Sudan has an enormous potential for tourism. It could very easily become one of the world’s top destinations for people who appreciate ancient Relics and folklores that constitute the very cradle of civilization. Whether it be archaeological finds, the surpassing natural scenery, arts or rich folklore, Sudan is undoubtedly amongst the leaders in the world.
The overriding impulse behind the tourism sector of the Sudanese economy is the need for the world to behold the splendor that is Sudan; it’s glorious past and contributions to the progress of Humankind. Promotion for tourism began at the dawn of independence, at a time when the country barely had any resources at its disposal. Yet because the potential for enormous return is great, it was a winning priority.
Relics of Ancient kingdoms:
Old civilizations in Sudan date back to the year 3000 BC when several kingdoms were founded, the mightiest of which was Napata kingdom during the eight century BC. It was followed by Merowe Kingdom, which faded in 350 AD. Then came the Nubian Christian states in the sixth century AD along with the Islamic Kingdoms: the Black Sultanate (1505-1821), Fur Sultanate, Tagali Kingdom and the Mahdist state (1885-1898). Relics of these kingdoms and states exist until today.
mong the most important archaeological sites lying between the North and the South of the country:
Sai—Sai island lies to the south of the second cataract. It contains many anitiquities including temples, monuments and cemeteries which almost represent all the cultural periods of the first stone age. They also represent the Pharaohnic period to the advent of the Ottoman empire.
Sadinga—It’s host to a number of temples which also capture the pharohnic history in addition to that of the Meroetic and Napatan.
Soleb—One will also find wonders of the ancient civilizations that arguably inspired the Egyptian. The pharoic and Meroetic is here found.
Tumbus—Egyptian inscriptions have been discovered in this area engraved on rocks lying near the third cataract and on a statue that has been determined to date back to the meroetic period.
Karma—It is one of the most important archaelogical sites in Sudan. It enjoys enormous buildings made of unbaked bricks and is known as “Al-Duafoofah”, which dates back to the 3rd century B.C.
Tabo—This site is found on Argo Island, south of the third cataract and contains a kushite temple and antiquities that date back to the Meroetic and Christian periods.
Kawa— Mirroring Egyptian architecture , numerous temples representing the Kush era have been found here.
Old Dongola—This is the capital of the lower Christian Nubia Kingdom (Mayuria). It was a church which has now been changed into a mosque. There are also houses, palaces and cemeteries in this area.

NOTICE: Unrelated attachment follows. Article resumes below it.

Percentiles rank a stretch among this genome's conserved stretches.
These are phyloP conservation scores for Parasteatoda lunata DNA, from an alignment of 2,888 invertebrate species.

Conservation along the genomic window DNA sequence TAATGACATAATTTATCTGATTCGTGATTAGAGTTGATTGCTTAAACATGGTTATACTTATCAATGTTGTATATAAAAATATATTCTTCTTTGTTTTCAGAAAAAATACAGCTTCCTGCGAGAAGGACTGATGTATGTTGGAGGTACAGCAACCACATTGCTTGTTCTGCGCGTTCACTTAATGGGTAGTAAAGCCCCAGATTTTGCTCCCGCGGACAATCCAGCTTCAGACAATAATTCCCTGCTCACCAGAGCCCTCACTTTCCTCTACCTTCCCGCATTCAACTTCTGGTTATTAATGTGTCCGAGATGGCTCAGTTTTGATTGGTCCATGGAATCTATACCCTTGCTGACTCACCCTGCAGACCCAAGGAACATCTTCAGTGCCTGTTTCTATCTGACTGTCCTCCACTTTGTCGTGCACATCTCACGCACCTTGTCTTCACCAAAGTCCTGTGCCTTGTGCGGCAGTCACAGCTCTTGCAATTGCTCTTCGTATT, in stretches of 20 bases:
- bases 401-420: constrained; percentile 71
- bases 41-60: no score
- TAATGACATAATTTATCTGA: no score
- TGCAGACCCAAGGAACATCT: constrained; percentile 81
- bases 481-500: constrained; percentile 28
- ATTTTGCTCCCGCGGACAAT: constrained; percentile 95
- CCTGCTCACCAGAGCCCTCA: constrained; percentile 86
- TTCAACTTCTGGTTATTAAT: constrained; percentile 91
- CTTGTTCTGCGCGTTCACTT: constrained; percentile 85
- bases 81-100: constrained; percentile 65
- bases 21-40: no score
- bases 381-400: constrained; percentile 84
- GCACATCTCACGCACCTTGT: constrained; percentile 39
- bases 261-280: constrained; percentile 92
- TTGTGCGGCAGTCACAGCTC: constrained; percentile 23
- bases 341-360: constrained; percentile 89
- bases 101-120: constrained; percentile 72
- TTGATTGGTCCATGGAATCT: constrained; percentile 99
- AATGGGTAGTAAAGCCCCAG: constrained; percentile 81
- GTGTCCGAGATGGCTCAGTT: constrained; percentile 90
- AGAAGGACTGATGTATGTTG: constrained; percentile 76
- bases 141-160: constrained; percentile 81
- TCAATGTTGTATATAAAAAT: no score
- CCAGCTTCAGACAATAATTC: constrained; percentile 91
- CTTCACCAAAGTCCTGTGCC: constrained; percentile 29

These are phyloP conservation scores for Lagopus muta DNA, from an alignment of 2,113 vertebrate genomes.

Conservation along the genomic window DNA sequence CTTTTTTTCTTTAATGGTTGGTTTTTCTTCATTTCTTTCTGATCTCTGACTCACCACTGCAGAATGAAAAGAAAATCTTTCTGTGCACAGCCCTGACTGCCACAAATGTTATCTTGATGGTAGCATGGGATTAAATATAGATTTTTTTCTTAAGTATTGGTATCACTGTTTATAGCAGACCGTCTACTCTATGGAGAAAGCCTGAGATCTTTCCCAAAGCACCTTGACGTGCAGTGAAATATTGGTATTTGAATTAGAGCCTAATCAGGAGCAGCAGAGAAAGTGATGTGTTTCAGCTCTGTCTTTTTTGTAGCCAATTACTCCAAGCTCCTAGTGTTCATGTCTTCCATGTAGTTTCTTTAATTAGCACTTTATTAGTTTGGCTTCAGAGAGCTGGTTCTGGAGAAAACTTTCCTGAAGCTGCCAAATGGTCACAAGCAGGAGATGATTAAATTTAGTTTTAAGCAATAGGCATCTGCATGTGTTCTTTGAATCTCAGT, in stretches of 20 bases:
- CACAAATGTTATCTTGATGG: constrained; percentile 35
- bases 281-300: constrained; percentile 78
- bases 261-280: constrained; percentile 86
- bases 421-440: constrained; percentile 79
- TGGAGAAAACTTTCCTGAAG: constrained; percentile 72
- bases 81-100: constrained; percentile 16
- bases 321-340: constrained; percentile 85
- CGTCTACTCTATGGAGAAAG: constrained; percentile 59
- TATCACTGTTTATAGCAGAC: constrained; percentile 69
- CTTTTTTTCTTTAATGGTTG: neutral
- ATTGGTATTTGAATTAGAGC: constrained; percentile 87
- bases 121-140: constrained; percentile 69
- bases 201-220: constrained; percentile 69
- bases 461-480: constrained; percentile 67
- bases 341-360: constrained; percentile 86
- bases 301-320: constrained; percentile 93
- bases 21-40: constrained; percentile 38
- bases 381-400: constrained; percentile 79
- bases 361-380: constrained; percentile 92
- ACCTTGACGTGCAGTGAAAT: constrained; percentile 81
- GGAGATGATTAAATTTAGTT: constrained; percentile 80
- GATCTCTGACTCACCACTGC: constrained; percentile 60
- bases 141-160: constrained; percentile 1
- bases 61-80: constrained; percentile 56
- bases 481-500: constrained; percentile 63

Jebel Al-Barka—It is regarded as the religious capital of Napata Kingdom. It lies near the Fourth Cataract and contains some antiquities including temples, palaces, pyramids and cemeteries which date back to different periods spanning the pharaohnic, Napatan and Meroetic era.
Nuri—This site contains pyramids and royal cemeteries as a number of members of the ruling dynasty had been buried there during Napatan era.
Al-Kuru—This location is famous for a group of cemeteries inscribed on rocks with ornaments that date back to the era of Napata’s first kings.
New Meroe—The new town of Merowe now lies near the Fourth Cataract and enshrines cemeteries which date back to the Napatan era and still no excavation has been done there.
Al-Ghazali—This site is an oasis in Bayoudah desert, a few kilometers away from Merowe town. Al-Ghazali contains relics of the Christian era.
Merowe—This is the capital of Kush Kingdom. It enshrines some pyramids, temples and relics of a royal town.
Yellow Musawarat—This area represents a religious center that dates back to the meroetic period. It contains temples with remarkable inscriptions and a great building made of sand stones called the great yard.
Al-Nagaa—This site is similar to yellow Musawarat; it represents a religious center lying in Al-Butana region (in the central part of the country). It houses many ornamented and inscribed temples, cemeteries and ancient towns.
Wadi Nagaa—Here is preserved the remains of Meroe town and contains relics of a royal palace amongst others.
East Soba—Here is to be found relics of ancient churches, palaces, homesteads and cemeteries
Sawakin—This site comprises of relics, beautiful buildings made of coral rocks in an architecture that is entirely Islamic.
Sennar—One finds an antiquated Islamic town though work to determine the size of these relics is still ongoing.
A number of archaeological missions in Wadi Hor area, Jabal Marrah and Kordofan are in process. Sheikan Museum has been rehabilitated. In Khartoum State, there are investment projects intended to rehabilitate Sudan National Museum to enhance its appeal as a tourist site.